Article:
Five With: Steve Berneman, CEO, Overdog
As an attorney and startup and sports enthusiast, Overdog CEO Steve Berneman never thought he’d end up as a professional matchmaker. Initially built as a tool to match gamers with professional athletes, Steve’s Nashville-based startup, Overdog, matches gamers based on their interests across a variety of fields — anything from favorite TV shows to age to location.
With nearly 200 million active gamers in the US alone, the Overdog team is going after a huge market, aiming to make the gaming experience more enjoyable (and competitive) for both sides. And their integration into the Xbox One console sets them aside many household names like Netflix, Amazon, and ESPN, making sure those millions of users have easy access to their tool.
We talked to Steve about successfully executing their pivot, integrating opinionated gamer feedback, and maintaining their company vision.
1) Why did you start OverDog?
We started Overdog because we wanted to give gamers the ability to find and choose their best matches. Gaming is an incredible (and huge!) industry, but there was a gaping hole in self-identification for gamers. 75% of people who play games play them online with others, yet existing matchmaking treated gamers as a homogenous class with the same needs. We thought that was crazy, so we changed the power structure. Rather than letting the games make anonymous selections for who you play, we gave that power to the gamers themselves. Want to play with a sports-fan who likes Game of Thrones and FIFA? You can find that on Overdog. Want to play Call of Duty with a Comic-Con attendee in London? There’s that, too.
2) How has it evolved since it started?
When we started, we were heavily focused on sports games and sports gamers. We quickly realized that was too small a market, and that what we had built would work for all interest groups. So, we still have a lot of sports focus and content in the app, but we’ve greatly expanded our music, entertainment, and game culture. We’ve been able to partner with and tap into some great gaming communities, and their support has been key for our launch.
3) What is OverDog doing that the other guys aren’t?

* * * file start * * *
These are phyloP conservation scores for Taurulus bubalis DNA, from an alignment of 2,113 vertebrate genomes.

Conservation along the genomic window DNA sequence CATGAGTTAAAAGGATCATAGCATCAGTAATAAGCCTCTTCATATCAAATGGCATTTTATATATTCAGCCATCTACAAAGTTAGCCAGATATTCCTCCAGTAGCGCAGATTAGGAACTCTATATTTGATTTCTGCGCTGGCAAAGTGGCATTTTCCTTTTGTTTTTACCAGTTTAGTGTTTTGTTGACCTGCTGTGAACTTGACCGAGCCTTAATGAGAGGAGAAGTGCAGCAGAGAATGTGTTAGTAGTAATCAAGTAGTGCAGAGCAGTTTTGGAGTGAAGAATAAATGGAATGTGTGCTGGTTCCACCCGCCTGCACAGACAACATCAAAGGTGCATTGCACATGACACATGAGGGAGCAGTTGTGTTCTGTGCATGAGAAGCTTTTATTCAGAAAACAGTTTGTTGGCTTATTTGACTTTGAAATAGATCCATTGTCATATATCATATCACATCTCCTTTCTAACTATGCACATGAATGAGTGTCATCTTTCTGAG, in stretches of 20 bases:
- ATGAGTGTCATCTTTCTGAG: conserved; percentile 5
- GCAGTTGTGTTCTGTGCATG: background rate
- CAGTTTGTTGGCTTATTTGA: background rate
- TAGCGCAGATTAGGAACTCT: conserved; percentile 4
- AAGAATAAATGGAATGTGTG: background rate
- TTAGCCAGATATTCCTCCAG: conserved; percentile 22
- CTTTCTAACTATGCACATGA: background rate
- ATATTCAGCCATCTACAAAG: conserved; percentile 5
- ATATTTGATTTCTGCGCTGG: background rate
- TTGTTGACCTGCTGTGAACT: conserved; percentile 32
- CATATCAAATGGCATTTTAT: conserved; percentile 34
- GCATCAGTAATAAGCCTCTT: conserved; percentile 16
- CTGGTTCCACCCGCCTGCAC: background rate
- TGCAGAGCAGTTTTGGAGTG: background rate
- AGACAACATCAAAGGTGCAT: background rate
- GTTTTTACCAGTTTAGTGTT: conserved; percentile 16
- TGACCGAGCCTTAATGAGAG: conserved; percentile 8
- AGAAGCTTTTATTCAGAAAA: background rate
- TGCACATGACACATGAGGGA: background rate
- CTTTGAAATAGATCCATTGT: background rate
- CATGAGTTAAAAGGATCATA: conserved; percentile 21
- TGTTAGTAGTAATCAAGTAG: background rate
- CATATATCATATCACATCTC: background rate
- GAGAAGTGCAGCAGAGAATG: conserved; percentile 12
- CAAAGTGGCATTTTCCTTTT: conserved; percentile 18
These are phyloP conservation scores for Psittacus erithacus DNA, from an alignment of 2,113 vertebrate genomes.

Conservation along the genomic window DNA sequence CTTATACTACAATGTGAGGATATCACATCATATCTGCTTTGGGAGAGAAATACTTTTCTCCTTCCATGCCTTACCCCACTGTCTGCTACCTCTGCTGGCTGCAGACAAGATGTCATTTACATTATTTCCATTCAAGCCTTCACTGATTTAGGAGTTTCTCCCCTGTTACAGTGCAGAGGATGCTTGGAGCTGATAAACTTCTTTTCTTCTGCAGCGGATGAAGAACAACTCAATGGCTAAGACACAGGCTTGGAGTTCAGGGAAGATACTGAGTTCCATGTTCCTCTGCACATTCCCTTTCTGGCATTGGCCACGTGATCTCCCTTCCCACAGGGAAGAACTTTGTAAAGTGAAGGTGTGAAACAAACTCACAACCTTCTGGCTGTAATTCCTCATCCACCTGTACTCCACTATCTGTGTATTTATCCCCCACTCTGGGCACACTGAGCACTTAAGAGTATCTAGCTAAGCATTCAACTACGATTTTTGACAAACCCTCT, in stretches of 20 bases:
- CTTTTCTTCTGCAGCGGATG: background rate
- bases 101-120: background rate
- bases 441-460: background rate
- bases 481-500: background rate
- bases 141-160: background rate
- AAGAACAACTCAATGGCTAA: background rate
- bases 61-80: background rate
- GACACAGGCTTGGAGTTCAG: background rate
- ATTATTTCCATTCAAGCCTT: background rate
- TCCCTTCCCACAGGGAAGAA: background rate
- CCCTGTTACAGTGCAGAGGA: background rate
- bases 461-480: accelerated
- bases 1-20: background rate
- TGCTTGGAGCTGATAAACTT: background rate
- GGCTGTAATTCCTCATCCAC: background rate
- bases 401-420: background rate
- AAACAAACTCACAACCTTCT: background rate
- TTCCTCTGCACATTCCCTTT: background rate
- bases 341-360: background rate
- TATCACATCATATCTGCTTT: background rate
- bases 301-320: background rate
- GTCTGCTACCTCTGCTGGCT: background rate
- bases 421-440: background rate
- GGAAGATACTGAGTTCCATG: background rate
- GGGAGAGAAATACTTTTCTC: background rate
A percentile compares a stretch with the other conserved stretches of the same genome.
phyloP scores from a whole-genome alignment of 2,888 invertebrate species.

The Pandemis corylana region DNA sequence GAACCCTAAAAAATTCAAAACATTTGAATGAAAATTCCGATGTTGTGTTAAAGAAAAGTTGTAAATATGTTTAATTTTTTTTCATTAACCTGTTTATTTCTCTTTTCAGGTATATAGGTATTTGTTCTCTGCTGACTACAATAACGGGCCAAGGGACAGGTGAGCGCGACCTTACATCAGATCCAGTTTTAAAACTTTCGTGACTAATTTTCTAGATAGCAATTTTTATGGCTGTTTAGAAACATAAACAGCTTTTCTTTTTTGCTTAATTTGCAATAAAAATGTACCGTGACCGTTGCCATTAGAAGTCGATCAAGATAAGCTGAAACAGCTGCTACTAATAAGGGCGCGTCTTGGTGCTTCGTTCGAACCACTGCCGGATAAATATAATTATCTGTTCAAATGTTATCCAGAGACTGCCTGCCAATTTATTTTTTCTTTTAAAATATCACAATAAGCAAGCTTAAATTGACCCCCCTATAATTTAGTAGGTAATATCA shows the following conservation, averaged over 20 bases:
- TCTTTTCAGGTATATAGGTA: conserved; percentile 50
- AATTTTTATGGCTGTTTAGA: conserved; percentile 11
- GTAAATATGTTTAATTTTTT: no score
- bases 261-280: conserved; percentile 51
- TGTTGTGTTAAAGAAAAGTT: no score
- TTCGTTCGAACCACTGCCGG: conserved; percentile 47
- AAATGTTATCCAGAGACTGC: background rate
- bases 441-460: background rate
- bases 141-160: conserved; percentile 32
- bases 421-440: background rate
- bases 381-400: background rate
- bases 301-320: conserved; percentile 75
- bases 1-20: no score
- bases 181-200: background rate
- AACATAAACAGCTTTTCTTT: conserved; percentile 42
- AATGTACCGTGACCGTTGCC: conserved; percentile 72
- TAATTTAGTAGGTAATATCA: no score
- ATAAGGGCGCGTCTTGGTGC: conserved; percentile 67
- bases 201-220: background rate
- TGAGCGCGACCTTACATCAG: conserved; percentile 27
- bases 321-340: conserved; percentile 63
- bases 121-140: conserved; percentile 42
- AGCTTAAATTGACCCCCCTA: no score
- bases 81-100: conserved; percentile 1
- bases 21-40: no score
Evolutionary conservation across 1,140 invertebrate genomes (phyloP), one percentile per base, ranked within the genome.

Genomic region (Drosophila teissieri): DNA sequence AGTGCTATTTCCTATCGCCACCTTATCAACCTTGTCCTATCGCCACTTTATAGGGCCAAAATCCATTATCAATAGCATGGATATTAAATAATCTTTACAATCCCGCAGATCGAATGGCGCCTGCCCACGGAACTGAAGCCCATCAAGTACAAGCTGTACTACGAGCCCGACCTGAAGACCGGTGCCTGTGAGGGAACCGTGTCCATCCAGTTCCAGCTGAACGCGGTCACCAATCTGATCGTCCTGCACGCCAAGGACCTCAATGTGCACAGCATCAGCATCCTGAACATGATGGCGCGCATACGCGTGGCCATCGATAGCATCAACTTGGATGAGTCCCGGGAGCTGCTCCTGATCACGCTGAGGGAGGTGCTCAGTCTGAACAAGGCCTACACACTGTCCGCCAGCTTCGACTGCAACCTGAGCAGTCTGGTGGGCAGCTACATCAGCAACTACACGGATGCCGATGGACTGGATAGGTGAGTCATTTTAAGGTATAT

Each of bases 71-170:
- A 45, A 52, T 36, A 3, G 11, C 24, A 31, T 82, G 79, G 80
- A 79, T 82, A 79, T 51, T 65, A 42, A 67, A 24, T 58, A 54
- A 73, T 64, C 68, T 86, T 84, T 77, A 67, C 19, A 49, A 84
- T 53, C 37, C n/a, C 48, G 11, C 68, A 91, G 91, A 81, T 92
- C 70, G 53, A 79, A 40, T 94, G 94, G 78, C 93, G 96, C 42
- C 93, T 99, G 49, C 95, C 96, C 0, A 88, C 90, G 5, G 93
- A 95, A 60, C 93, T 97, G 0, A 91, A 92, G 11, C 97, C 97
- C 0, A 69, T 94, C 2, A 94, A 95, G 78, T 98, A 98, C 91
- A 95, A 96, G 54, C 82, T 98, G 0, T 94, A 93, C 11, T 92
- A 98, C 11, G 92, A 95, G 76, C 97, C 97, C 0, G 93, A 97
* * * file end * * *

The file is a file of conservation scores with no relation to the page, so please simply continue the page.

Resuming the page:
The key to Overdog is that we’re built directly into the console. There are some good tools for offline friend finding, but those tools exist entirely on the PC. Gamers then have to port that information themselves onto the console. By building directly into gaming platforms, we remove that giant hurdle. Overdog streamlines gameplay because after you’ve chosen a teammate/opponent, we give you the tools to go directly into the game without changing screens, platforms, or controllers. As we expand our offerings in the app, we hope we can continue to create a personalized, curated homescreen on the console.
4) You put a big emphasis on product. What are some of the things your users are looking for that you’ve worked to implement, and how have their insights helped you predict where gaming is going in the next five years?
Gamers are not shy – they’ve given us great feedback and they’ve given us a lot of constructive criticism. Without a doubt, the number one complaint about the product was that we didn’t help gamers identify themselves by their communication styles. Gamers who use microphones and headsets wanted to make sure that the people they were playing with were using compatible headsets. “Why match me with someone great if I can’t talk to them?” On the other end, there are gamers who hate using microphones and prefer text for communication. We missed on that insight in our initial launch, and we’re fixing that soon. As we look ahead to future product innovation, we need to stay ahead of the curve on how people interact. That might mean interfacing with Twitch, Snapchat, Woof, or things that are just now being created.
5) What are the biggest challenges you face as a startup CEO?
My biggest challenge is maintaining the Overdog vision while incorporating the work and thought processes of the team. A startup CEO is supposed to have two primary concerns: (1) the team and (2) financing. That means that I’m constantly discussing the Overdog mission with really smart employees, candidates, existing investors, and potential investors. Those groups tend to have opinions and brilliant insight into what we’re doing. And there’s the challenge. Constant diversion from the mission is inefficient, dangerous, and frustrating for all involved; but, you’re doomed for failure if you stubbornly and stupidly hold a unilateral course. Maintaining focus and direction while incorporating a flux of great ideas – that’s hard.